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The Pollution Game: A Classroom Exercise Demonstrating the Relative Effectiveness of Emissions Taxes and Tradable Permits

21 Pages Posted: 7 Jul 2009  

Jay R. Corrigan

Kenyon College - Department of Economics

Date Written: June 17, 2009

Abstract

This classroom exercise illustrates the strengths and weaknesses of various regulatory frameworks aimed at internalizing negative externalities from pollution. Specifically, the exercise divides students into three groups - the government regulatory agency and two polluting firms - and allows them to work through a system of uniform command-and-control regulation, a tradable emissions permit framework, and an emissions tax. Students have the opportunity to observe how flexible, market-oriented regulatory frameworks can outperform inflexible command-and-control. More importantly given the ongoing debate about how best to regulate carbon dioxide emissions, students can also observe how the introduction of abatement-cost uncertainty can cause one market-oriented solution to outperform another.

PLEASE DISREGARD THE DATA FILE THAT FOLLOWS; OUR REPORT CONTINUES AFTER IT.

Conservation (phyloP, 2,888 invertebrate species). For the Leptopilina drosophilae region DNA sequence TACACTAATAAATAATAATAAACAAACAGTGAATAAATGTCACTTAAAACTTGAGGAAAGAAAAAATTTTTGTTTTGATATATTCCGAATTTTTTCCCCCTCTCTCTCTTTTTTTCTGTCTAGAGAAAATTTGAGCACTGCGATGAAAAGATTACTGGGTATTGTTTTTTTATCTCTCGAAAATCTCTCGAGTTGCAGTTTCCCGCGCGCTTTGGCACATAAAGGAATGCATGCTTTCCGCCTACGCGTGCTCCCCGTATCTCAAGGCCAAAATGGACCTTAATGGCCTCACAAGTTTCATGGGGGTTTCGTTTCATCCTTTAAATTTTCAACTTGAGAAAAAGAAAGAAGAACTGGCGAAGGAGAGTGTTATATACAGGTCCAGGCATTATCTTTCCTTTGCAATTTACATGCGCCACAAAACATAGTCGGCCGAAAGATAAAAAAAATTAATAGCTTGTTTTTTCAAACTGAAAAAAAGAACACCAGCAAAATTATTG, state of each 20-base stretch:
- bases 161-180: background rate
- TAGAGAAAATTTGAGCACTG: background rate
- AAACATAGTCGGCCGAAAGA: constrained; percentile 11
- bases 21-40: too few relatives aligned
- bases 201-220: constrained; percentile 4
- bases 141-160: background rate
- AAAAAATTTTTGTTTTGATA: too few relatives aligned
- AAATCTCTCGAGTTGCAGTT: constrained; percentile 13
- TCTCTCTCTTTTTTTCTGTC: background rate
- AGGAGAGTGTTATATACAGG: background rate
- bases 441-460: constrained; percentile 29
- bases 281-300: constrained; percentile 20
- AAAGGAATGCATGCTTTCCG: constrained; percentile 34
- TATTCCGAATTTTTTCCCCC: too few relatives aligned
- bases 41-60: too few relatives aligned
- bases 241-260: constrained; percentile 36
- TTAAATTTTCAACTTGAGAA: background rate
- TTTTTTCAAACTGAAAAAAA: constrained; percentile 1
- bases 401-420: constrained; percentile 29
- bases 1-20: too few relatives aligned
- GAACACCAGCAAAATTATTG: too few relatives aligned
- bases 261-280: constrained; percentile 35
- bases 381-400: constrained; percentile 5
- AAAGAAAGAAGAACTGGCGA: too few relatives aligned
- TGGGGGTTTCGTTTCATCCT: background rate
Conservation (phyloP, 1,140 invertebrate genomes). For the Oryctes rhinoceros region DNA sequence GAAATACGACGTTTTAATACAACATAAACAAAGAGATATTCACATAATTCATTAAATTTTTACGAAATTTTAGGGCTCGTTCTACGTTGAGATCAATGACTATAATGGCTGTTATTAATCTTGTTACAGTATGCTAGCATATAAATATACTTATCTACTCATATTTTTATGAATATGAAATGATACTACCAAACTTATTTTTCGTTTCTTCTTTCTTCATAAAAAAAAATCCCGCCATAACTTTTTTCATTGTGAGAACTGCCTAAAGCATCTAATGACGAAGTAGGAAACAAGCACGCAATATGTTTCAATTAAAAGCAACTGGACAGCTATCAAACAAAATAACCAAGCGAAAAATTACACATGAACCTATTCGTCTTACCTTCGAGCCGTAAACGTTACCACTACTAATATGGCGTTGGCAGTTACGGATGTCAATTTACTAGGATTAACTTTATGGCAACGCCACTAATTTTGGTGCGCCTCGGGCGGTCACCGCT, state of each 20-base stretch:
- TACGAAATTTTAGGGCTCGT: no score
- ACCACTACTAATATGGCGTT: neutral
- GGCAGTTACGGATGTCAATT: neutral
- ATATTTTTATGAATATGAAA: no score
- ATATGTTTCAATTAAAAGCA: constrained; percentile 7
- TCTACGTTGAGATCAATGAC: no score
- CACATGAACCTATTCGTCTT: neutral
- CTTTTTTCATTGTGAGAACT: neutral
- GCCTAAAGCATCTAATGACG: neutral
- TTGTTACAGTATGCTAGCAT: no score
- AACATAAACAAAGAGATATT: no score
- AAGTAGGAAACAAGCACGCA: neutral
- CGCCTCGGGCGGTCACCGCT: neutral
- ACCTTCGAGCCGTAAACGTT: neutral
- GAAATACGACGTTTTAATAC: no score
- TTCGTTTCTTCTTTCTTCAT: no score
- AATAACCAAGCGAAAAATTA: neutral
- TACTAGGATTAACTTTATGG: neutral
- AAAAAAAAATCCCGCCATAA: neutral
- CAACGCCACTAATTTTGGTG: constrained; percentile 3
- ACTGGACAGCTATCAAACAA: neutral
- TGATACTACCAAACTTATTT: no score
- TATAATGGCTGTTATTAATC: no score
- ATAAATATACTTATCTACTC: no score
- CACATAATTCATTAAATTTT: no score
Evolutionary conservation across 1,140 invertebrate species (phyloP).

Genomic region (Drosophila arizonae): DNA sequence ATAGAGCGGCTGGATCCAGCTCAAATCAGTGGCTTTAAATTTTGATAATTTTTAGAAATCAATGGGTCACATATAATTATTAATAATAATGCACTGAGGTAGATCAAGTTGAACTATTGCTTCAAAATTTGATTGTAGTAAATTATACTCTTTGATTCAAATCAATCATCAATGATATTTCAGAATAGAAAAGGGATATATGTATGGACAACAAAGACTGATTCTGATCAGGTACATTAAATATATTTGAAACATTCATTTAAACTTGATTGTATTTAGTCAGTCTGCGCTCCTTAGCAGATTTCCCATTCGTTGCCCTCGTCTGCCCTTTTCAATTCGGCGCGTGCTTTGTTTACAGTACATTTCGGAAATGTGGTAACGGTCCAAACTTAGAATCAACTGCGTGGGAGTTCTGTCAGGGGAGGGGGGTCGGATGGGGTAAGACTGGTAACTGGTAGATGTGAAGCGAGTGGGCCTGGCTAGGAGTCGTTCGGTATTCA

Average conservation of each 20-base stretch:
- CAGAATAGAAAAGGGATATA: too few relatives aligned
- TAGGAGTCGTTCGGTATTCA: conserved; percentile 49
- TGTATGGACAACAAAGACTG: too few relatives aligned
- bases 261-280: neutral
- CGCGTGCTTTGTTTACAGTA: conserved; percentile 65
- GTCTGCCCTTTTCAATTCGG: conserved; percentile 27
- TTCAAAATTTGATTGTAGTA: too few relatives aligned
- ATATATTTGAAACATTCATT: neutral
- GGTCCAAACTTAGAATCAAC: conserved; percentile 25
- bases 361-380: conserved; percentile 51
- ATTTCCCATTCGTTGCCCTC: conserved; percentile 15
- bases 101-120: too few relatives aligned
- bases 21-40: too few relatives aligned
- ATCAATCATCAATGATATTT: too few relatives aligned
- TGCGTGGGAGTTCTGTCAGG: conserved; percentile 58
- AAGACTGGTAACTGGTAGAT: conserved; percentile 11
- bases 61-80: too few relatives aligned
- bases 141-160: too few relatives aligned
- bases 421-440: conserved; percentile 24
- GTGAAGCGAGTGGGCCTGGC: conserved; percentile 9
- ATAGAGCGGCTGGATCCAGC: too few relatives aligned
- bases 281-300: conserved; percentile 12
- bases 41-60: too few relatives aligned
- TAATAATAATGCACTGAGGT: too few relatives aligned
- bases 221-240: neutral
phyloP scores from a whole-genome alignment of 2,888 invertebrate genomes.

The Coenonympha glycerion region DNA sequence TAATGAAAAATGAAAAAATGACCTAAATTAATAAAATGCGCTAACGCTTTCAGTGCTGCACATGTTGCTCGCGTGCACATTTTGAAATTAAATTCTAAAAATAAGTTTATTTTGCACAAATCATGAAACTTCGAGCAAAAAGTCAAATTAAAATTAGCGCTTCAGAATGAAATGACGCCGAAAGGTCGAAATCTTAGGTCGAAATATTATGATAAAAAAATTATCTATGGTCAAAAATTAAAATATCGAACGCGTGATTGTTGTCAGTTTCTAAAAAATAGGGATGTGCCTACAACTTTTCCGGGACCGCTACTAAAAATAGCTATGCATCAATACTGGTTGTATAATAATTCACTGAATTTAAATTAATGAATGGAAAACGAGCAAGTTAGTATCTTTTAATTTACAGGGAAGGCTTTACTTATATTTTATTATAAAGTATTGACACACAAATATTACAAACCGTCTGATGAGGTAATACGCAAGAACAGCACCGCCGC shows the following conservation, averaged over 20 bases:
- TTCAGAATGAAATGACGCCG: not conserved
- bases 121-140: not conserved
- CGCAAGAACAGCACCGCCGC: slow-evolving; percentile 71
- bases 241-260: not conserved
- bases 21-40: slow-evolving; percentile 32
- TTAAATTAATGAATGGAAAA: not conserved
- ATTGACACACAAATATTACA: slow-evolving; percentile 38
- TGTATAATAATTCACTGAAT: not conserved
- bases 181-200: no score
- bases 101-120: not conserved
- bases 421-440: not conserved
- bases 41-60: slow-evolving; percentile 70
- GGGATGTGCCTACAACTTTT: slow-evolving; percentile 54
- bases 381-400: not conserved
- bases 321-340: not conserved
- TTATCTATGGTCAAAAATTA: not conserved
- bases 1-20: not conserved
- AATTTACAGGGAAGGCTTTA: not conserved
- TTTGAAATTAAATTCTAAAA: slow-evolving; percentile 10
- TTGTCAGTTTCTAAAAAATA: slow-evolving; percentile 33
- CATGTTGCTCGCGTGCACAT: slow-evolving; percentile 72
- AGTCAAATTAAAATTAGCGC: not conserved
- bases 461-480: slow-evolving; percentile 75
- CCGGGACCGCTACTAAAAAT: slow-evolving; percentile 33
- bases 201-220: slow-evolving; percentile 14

JEL Classification: A29, Q59, Q52, Q53

Suggested Citation

Corrigan, Jay R., The Pollution Game: A Classroom Exercise Demonstrating the Relative Effectiveness of Emissions Taxes and Tradable Permits (June 17, 2009). Available at SSRN: https://ssrn.com/abstract=1430655 or http://dx.doi.org/10.2139/ssrn.1430655

Jay R. Corrigan (Contact Author)

Kenyon College - Department of Economics ( email )

Gambier, OH 43022
United States
740-427-5281 (Phone)
740-427-5276 (Fax)

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